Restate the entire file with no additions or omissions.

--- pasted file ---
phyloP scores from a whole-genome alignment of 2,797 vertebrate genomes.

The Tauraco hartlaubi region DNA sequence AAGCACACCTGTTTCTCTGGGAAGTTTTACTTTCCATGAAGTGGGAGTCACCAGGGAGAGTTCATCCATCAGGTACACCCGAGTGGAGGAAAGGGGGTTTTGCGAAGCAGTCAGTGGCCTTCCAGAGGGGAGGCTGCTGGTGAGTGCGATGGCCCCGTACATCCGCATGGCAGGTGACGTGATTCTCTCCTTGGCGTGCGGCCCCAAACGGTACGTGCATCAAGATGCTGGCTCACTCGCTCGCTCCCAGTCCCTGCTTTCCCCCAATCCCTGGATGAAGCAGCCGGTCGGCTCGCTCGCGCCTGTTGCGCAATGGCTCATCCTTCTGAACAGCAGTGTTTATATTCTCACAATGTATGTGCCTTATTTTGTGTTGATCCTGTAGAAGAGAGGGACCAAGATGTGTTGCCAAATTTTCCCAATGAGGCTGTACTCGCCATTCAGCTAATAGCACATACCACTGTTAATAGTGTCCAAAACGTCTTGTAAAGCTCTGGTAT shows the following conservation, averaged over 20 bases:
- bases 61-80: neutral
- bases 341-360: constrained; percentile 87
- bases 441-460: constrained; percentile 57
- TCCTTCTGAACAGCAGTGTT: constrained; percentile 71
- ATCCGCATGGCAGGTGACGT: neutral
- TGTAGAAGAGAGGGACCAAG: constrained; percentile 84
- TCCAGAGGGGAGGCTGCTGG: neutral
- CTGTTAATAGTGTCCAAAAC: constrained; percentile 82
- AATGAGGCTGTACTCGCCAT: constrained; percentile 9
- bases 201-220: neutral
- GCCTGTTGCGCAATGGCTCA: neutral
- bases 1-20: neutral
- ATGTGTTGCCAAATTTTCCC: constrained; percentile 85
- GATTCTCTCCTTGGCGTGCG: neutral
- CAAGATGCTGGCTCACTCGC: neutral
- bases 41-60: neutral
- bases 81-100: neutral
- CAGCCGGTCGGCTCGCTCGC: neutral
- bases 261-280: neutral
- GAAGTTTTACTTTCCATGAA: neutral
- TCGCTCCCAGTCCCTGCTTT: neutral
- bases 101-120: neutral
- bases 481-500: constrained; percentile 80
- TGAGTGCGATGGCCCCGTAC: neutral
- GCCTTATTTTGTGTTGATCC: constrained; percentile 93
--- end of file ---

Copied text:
phyloP scores from a whole-genome alignment of 2,797 vertebrate genomes.

The Tauraco hartlaubi region DNA sequence AAGCACACCTGTTTCTCTGGGAAGTTTTACTTTCCATGAAGTGGGAGTCACCAGGGAGAGTTCATCCATCAGGTACACCCGAGTGGAGGAAAGGGGGTTTTGCGAAGCAGTCAGTGGCCTTCCAGAGGGGAGGCTGCTGGTGAGTGCGATGGCCCCGTACATCCGCATGGCAGGTGACGTGATTCTCTCCTTGGCGTGCGGCCCCAAACGGTACGTGCATCAAGATGCTGGCTCACTCGCTCGCTCCCAGTCCCTGCTTTCCCCCAATCCCTGGATGAAGCAGCCGGTCGGCTCGCTCGCGCCTGTTGCGCAATGGCTCATCCTTCTGAACAGCAGTGTTTATATTCTCACAATGTATGTGCCTTATTTTGTGTTGATCCTGTAGAAGAGAGGGACCAAGATGTGTTGCCAAATTTTCCCAATGAGGCTGTACTCGCCATTCAGCTAATAGCACATACCACTGTTAATAGTGTCCAAAACGTCTTGTAAAGCTCTGGTAT shows the following conservation, averaged over 20 bases:
- bases 61-80: neutral
- bases 341-360: constrained; percentile 87
- bases 441-460: constrained; percentile 57
- TCCTTCTGAACAGCAGTGTT: constrained; percentile 71
- ATCCGCATGGCAGGTGACGT: neutral
- TGTAGAAGAGAGGGACCAAG: constrained; percentile 84
- TCCAGAGGGGAGGCTGCTGG: neutral
- CTGTTAATAGTGTCCAAAAC: constrained; percentile 82
- AATGAGGCTGTACTCGCCAT: constrained; percentile 9
- bases 201-220: neutral
- GCCTGTTGCGCAATGGCTCA: neutral
- bases 1-20: neutral
- ATGTGTTGCCAAATTTTCCC: constrained; percentile 85
- GATTCTCTCCTTGGCGTGCG: neutral
- CAAGATGCTGGCTCACTCGC: neutral
- bases 41-60: neutral
- bases 81-100: neutral
- CAGCCGGTCGGCTCGCTCGC: neutral
- bases 261-280: neutral
- GAAGTTTTACTTTCCATGAA: neutral
- TCGCTCCCAGTCCCTGCTTT: neutral
- bases 101-120: neutral
- bases 481-500: constrained; percentile 80
- TGAGTGCGATGGCCCCGTAC: neutral
- GCCTTATTTTGTGTTGATCC: constrained; percentile 93